While skepticism involves the use of the scientific method and of critical thinking, this does not mean that skeptics necessarily use these tools consistently or simply find that there is indeed evidence of their belief.

Skeptics are often confused with, or even denounced as, cynics. However, valid skeptical criticism (as opposed to arbitrary or subjective misgivings about an idea) strictly originates from an objective and methodological examination that is often agreed between skeptics themselves. Note too that cynicism is generally seen as a viewpoint that maintains an unnecessarily negative attitude toward human motives and sincerity. While the two positions are not mutually exclusive and skeptics may also be cynics, they each represent a fundamentally different statement about the nature of the world.

Many critics accuse scientific skeptics of being "closed-minded" or of inhibiting scientific progress. Such critics, however, are often pseudoscientists, paranormalists, and spiritualists, whose views are not adopted or supported by mainstream science. Carl Sagan, the skeptic and astrophysicist, stated that "one should keep his mind open, but not so open one's brain falls out'. On the other hand, people who deny the possibility of something simply because it hasn't been proven by the scientific method often can inhibit scientific progress. Indeed, some skeptics would accuse those who maintained the impossibility of something of a lack of skepticism, as this position would entail an assertion about the true nature of the subject.

A debunker is a skeptic who pursues dispelling false and unscientific claims. Famous debunkers include James Randi, Basava Premanand, Penn and Teller and Harry Houdini. Many debunkers become rather controversial because they have strong opinions and can be vocal about things that may offend people, such as religion and pseudosciences. They have often been confronted so many times with the same, already disproven pseudoscience and quackery that their patience for these matters seems very thin to persons who are confronted with it for the very first time.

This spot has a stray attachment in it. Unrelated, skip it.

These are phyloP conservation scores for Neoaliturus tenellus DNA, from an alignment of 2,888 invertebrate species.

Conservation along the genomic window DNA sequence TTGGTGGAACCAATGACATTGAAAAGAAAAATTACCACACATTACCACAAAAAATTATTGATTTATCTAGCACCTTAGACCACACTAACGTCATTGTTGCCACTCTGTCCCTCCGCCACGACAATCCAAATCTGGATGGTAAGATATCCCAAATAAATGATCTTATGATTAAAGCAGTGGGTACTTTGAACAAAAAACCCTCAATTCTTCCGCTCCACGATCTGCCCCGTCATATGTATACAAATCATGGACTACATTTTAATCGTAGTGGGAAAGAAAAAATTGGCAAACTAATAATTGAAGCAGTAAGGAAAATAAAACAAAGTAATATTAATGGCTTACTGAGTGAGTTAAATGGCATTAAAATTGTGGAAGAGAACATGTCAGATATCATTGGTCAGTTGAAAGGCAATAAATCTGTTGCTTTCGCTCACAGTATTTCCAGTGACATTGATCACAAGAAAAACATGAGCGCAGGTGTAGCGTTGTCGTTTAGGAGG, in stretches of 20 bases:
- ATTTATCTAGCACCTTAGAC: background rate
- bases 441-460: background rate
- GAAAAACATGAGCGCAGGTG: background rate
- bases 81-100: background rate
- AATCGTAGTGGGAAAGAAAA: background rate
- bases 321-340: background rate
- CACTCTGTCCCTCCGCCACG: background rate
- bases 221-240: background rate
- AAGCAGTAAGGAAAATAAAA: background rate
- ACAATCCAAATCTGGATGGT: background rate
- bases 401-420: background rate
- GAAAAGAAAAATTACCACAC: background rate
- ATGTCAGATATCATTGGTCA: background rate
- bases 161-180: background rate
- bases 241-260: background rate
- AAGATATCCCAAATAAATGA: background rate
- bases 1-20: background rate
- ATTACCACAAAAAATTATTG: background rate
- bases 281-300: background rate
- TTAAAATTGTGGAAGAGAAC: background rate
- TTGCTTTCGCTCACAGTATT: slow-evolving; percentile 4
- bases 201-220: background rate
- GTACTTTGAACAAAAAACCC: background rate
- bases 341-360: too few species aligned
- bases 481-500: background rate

Critics of debunkers state that their conclusions are filled with self-interest, and that they are crusaders and true believers with a need for certainty and stability. They (true believers) are readily identified by their cognitive distortions. (In the world of science, the term "cognitive distortion" is not a slur, but a psychological explanation).

In particular, many pseudoscientists are quick to attack skeptics and skepticism in general because of resistance to their fringe ideas and theories, which lack evidence and which the scientific establishment does not accept.

Skepticism as inertia